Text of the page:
Scoot: Is the “War on Christmas” real or an agenda-inspired myth?

December 11, 2017 - 10:58 am

Any continued promotion of the so-called “War on Christmas” is nothing more than fear mongering.  The “War on Christmas” was a mythical controversy invented to instill fear in Christians in America that they are losing their religious beliefs.  The purpose was to use the alleged attack on Christian values to rally the right against the left.  It was a political stunt that sadly many American Christians foolishly accepted as real.

Fox News Channel host Bill O’Reilly is credited with reigniting the idea that there was a “War on Christmas” in 2004, when he went so far as to declare a national emergency.  However, the alleged “War on Christmas” dates back to the early 1920s.

In 1921, automaker Henry Ford began spreading the idea that Christmas cards were difficult to find; and he accused Jews in America for working together to abolish Christmas in public places.  It was true that a few Jewish leaders challenged the practice of reading the Bible in the classrooms of public schools; but that was a debate about the First Amendment, rather than a Jewish conspiracy to end Christmas.

The specific concept of the “War on Christmas” came from author Peter Brimelow’s work: “Alien Nation: Common Sense About America’s Immigration Disaster” published in 1995.  Brimelow’s writings are considered a modern restart to the white supremacy movement of today.  The fear of immigrants changing America was the foundation for instilling fear that pandering to immigrants would include ending the celebration of Christmas, as we know it.

In 2005, Fox News contributor John Gibson followed Bill O’Reilly’s lead with his book:  “The War on Christmas: How the Liberal Plot to Ban the Sacred Christian Holiday Is Worse than You Think.”

By 2006, O’Reilly declared that Fox News and conservatives had won the “War on Christmas,” but that didn’t stop O’Reilly from using the idea that there was a “War on Christmas” as recently as 2016.  I suggest that is proof that Bill O’Reilly’s installation of fear over losing Christian beliefs was simply a publicity stunt designed to rally the base of the Fox News Channel’s audience.

During his presidential campaign, Donald Trump used the phrase “we’re saying Merry Christmas again” as a campaign promise to restore the right to say, “Merry Christmas,” which had never been taken away.  Trump has repeated the phrase since becoming President.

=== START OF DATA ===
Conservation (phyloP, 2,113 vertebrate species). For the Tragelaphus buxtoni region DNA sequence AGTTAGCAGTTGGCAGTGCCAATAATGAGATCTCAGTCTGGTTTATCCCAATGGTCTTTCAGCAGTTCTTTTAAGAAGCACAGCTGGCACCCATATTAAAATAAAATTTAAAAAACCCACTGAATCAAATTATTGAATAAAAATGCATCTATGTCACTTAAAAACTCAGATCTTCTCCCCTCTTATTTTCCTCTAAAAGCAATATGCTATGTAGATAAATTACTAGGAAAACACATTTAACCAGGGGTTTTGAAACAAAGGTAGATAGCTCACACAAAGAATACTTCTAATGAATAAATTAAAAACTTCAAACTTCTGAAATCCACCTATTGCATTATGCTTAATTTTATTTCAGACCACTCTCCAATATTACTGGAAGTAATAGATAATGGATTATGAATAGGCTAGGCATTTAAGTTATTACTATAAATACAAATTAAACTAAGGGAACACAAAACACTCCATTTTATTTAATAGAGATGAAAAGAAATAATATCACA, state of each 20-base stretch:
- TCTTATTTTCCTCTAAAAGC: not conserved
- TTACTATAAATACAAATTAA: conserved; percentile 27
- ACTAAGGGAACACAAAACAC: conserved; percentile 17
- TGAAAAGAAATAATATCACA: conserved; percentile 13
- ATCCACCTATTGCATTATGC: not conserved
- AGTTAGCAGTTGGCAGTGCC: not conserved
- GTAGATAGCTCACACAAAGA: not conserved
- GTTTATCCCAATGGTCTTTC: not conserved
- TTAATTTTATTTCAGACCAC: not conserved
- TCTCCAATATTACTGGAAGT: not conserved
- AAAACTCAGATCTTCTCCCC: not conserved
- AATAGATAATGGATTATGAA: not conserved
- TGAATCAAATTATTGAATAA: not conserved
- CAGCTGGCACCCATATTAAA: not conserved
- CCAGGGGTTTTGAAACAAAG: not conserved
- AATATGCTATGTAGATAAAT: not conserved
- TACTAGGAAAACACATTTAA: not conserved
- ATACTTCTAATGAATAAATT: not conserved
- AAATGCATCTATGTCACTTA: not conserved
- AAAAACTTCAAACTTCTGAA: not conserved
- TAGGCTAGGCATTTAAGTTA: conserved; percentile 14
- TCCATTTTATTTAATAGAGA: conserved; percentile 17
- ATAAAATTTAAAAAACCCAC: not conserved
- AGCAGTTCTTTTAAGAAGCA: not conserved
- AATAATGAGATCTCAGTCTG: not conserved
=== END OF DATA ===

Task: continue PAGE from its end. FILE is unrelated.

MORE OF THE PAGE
There was a trend of some retail outlets instructing employees to use “Happy Holidays” instead of “Merry Christmas;” and that fed into the campaign that there was a “War on Christmas.”  But from a business standpoint, using “Happy Holidays” was an attempt to include everyone during the holiday season.  It seemed more of a business/economic decision than an attempt to wipe out the recognition of Christmas. 

The only time Christmas was actually banned in America was by Christians in 1659.  Puritans of the Massachusetts Bay Colony outlawed Christmas because the gluttony and gift giving were seen as ungodly.  Years later, the ban on Christmas was lifted and Christmas has never been banned since then.

As Americans, we have the responsibility of sifting through the overabundance of information we are exposed to minute-by-minute; and that responsibility includes not falling for attempts to disguise real concerns in rhetoric to benefit an agenda.  And that’s what the “War on Christmas” was and still is today – rhetoric to rally support for an agenda.

I do understand the idea that religious symbols have no place on property owned by the government as implied by the First Amendment; however, as a Christian, I don’t understand why we all can’t be more tolerate of each other’s religious beliefs and allow Christmas symbols and other religious symbols during holiday seasons.

To support the idea that there is a “War on Christmas” in America is to say that individuals and families have lost their right to put Nativity scenes, or any Christian symbols, on their property and that Americans have been forced to curtail their Christian recognition of Christmas in their homes and private lives.

And even when there was a brief retail trend of saying “Happy Holidays” in place of “Merry Christmas,” people were still saying “Merry Christmas” wherever and whenever they chose, including numerous times I said, “Merry Christmas” on the air with no consequences.

So – “Merry Christmas” - there is no “War on Christmas!”

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